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August 15 2013

Four short links: 16 August 2013

  1. fraktransforms collections of strings into regular expressions for matching those strings. The primary goal of this library is to generate regular expressions from a known set of inputs which avoid backtracking as much as possible.
  2. The Boolean Trap — crappy APIs where true/false don’t mean what they seem. None of this is new, but every generation has to learn it anew. (via Pete Warden)
  3. Gumbo — open source pure C HTML5 parser.
  4. All Those People With Cheap Android Phones Have Started Buying Apps (Quartz) — revenue generated by the Google Play Store, from which many Android users get their apps, has grown 67% over the past half-year. By contrast, Apple’s App Store revenue grew 15%, according to Distimo estimates, which cover the top 18 countries. That sounds less impressive if you consider that the App Store brought in twice as much revenue in absolute terms. But the numbers are shifting fast. In February, the App Store was generating three times as much revenue, and last November it out-earned Google Play by a factor of four. Google is gaining.

January 10 2013

Four short links: 10 January 2013

  1. How To Make That One Thing Go Viral (Slideshare) — excellent points about headline writing (takes 25 to find the one that works), shareability (your audience has to click and share, then it’s whether THEIR audience clicks on it), and A/B testing (they talk about what they learned doing it ruthlessly).
  2. A More Complete Picture of the iTunes Economy — $12B/yr gross revenue through it, costs about $3.5B/yr to operate, revenue has grown at a ~35% compounded rate over last four years, non-app media 2/3 sales but growing slower than app sales. Lots of graphs!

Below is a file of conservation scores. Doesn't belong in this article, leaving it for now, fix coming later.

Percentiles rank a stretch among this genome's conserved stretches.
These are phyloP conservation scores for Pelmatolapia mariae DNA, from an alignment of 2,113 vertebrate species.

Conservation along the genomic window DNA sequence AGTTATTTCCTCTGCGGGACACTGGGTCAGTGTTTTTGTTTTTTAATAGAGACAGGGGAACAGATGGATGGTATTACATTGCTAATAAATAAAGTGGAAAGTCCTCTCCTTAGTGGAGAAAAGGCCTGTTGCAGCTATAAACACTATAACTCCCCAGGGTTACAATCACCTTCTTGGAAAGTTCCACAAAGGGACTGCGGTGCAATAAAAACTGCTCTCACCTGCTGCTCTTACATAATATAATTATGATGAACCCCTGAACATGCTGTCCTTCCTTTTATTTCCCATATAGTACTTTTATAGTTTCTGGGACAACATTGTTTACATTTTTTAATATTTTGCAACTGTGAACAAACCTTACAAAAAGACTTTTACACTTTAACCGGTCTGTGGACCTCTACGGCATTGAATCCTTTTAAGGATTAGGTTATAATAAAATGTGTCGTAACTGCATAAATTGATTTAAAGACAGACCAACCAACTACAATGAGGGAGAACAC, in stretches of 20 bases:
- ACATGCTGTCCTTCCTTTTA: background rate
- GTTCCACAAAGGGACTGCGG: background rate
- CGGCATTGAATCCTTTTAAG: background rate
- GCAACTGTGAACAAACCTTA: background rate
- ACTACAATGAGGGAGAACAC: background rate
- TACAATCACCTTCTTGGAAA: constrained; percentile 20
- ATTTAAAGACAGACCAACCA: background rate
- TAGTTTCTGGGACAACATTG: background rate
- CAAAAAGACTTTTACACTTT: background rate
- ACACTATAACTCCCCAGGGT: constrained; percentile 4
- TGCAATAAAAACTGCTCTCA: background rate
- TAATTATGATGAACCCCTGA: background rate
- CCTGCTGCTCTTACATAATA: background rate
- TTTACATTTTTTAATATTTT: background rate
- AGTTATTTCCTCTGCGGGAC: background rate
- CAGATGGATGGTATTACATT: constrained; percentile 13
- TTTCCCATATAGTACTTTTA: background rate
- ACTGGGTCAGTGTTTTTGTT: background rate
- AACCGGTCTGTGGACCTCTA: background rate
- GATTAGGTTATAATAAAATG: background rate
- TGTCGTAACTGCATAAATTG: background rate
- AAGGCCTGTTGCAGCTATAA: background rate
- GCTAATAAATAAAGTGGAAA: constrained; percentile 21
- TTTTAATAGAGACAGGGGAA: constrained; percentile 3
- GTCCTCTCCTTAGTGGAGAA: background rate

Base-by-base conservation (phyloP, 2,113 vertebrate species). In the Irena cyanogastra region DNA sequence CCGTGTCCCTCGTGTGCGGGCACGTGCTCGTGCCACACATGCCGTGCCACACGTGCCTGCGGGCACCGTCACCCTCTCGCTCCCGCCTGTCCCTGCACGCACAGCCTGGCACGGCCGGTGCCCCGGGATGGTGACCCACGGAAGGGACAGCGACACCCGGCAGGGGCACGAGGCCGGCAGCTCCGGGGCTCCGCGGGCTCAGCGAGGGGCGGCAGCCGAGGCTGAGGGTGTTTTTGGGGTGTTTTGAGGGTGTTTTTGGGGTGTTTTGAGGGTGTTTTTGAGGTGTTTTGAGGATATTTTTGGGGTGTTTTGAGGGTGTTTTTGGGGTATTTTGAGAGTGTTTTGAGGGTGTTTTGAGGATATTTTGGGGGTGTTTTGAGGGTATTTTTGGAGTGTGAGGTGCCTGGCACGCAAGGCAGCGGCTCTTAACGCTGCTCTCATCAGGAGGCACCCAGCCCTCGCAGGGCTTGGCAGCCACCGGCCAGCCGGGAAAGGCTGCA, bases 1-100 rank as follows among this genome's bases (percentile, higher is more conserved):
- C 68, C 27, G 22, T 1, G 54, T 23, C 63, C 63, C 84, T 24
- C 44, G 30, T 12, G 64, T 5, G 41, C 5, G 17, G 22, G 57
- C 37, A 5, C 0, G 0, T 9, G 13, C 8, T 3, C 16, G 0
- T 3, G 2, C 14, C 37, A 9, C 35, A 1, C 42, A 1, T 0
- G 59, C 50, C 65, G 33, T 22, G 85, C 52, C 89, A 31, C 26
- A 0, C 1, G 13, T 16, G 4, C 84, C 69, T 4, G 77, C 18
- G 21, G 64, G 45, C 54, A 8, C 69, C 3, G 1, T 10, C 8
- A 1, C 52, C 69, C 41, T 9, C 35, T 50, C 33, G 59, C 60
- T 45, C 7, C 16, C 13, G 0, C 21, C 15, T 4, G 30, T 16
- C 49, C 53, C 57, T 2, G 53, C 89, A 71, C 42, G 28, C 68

3. Visualizing the iOS App Store — interactive exploration of app store sales data.
  4. BORPHan Operating System designed for FPGA-based reconfigurable computers. It is an extended version of the Linux kernel that handles FPGAs as if they were CPUs. BORPH introduces the concept of a ‘hardware process’, which is a hardware design that runs on an FPGA but behaves just like a normal user program. The BORPH kernel provides standard system services, such as file system access to hardware processes, allowing them to communicate with the rest of the system easily and systematically. The name is an acronym for “Berkeley Operating system for ReProgrammable Hardware”.

Four short links: 10 January 2013

  1. How To Make That One Thing Go Viral (Slideshare) — excellent points about headline writing (takes 25 to find the one that works), shareability (your audience has to click and share, then it’s whether THEIR audience clicks on it), and A/B testing (they talk about what they learned doing it ruthlessly).
  2. A More Complete Picture of the iTunes Economy — $12B/yr gross revenue through it, costs about $3.5B/yr to operate, revenue has grown at a ~35% compounded rate over last four years, non-app media 2/3 sales but growing slower than app sales. Lots of graphs!
  3. Visualizing the iOS App Store — interactive exploration of app store sales data.